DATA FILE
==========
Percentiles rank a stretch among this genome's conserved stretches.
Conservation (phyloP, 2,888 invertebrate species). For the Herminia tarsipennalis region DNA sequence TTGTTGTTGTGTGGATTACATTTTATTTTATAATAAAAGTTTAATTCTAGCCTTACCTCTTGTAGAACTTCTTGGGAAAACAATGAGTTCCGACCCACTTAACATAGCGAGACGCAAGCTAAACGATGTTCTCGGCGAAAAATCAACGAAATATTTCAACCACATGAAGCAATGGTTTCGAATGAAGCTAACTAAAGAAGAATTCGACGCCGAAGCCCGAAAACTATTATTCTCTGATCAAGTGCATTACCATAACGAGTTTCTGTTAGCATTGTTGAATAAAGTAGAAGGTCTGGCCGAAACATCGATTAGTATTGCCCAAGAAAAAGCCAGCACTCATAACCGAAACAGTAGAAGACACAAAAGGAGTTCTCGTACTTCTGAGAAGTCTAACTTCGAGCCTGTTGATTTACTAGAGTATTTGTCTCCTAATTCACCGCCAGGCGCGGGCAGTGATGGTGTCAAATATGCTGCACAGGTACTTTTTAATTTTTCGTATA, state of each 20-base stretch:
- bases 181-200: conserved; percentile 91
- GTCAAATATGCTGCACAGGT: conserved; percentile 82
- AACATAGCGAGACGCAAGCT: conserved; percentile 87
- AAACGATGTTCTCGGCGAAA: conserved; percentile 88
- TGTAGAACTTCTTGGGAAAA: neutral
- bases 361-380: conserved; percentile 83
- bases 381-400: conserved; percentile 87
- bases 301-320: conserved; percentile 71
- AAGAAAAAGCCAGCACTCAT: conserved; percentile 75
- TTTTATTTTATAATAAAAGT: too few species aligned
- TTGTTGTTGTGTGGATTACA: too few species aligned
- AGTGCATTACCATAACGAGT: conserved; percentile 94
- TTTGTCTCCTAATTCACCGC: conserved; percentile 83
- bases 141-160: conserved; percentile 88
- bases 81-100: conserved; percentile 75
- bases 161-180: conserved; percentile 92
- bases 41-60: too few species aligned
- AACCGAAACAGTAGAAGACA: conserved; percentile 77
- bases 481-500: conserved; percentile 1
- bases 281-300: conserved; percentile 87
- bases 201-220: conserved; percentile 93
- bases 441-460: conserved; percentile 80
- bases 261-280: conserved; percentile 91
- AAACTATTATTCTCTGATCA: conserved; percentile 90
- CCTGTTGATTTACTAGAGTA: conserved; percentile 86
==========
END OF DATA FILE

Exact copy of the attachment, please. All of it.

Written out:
Percentiles rank a stretch among this genome's conserved stretches.
Conservation (phyloP, 2,888 invertebrate species). For the Herminia tarsipennalis region DNA sequence TTGTTGTTGTGTGGATTACATTTTATTTTATAATAAAAGTTTAATTCTAGCCTTACCTCTTGTAGAACTTCTTGGGAAAACAATGAGTTCCGACCCACTTAACATAGCGAGACGCAAGCTAAACGATGTTCTCGGCGAAAAATCAACGAAATATTTCAACCACATGAAGCAATGGTTTCGAATGAAGCTAACTAAAGAAGAATTCGACGCCGAAGCCCGAAAACTATTATTCTCTGATCAAGTGCATTACCATAACGAGTTTCTGTTAGCATTGTTGAATAAAGTAGAAGGTCTGGCCGAAACATCGATTAGTATTGCCCAAGAAAAAGCCAGCACTCATAACCGAAACAGTAGAAGACACAAAAGGAGTTCTCGTACTTCTGAGAAGTCTAACTTCGAGCCTGTTGATTTACTAGAGTATTTGTCTCCTAATTCACCGCCAGGCGCGGGCAGTGATGGTGTCAAATATGCTGCACAGGTACTTTTTAATTTTTCGTATA, state of each 20-base stretch:
- bases 181-200: conserved; percentile 91
- GTCAAATATGCTGCACAGGT: conserved; percentile 82
- AACATAGCGAGACGCAAGCT: conserved; percentile 87
- AAACGATGTTCTCGGCGAAA: conserved; percentile 88
- TGTAGAACTTCTTGGGAAAA: neutral
- bases 361-380: conserved; percentile 83
- bases 381-400: conserved; percentile 87
- bases 301-320: conserved; percentile 71
- AAGAAAAAGCCAGCACTCAT: conserved; percentile 75
- TTTTATTTTATAATAAAAGT: too few species aligned
- TTGTTGTTGTGTGGATTACA: too few species aligned
- AGTGCATTACCATAACGAGT: conserved; percentile 94
- TTTGTCTCCTAATTCACCGC: conserved; percentile 83
- bases 141-160: conserved; percentile 88
- bases 81-100: conserved; percentile 75
- bases 161-180: conserved; percentile 92
- bases 41-60: too few species aligned
- AACCGAAACAGTAGAAGACA: conserved; percentile 77
- bases 481-500: conserved; percentile 1
- bases 281-300: conserved; percentile 87
- bases 201-220: conserved; percentile 93
- bases 441-460: conserved; percentile 80
- bases 261-280: conserved; percentile 91
- AAACTATTATTCTCTGATCA: conserved; percentile 90
- CCTGTTGATTTACTAGAGTA: conserved; percentile 86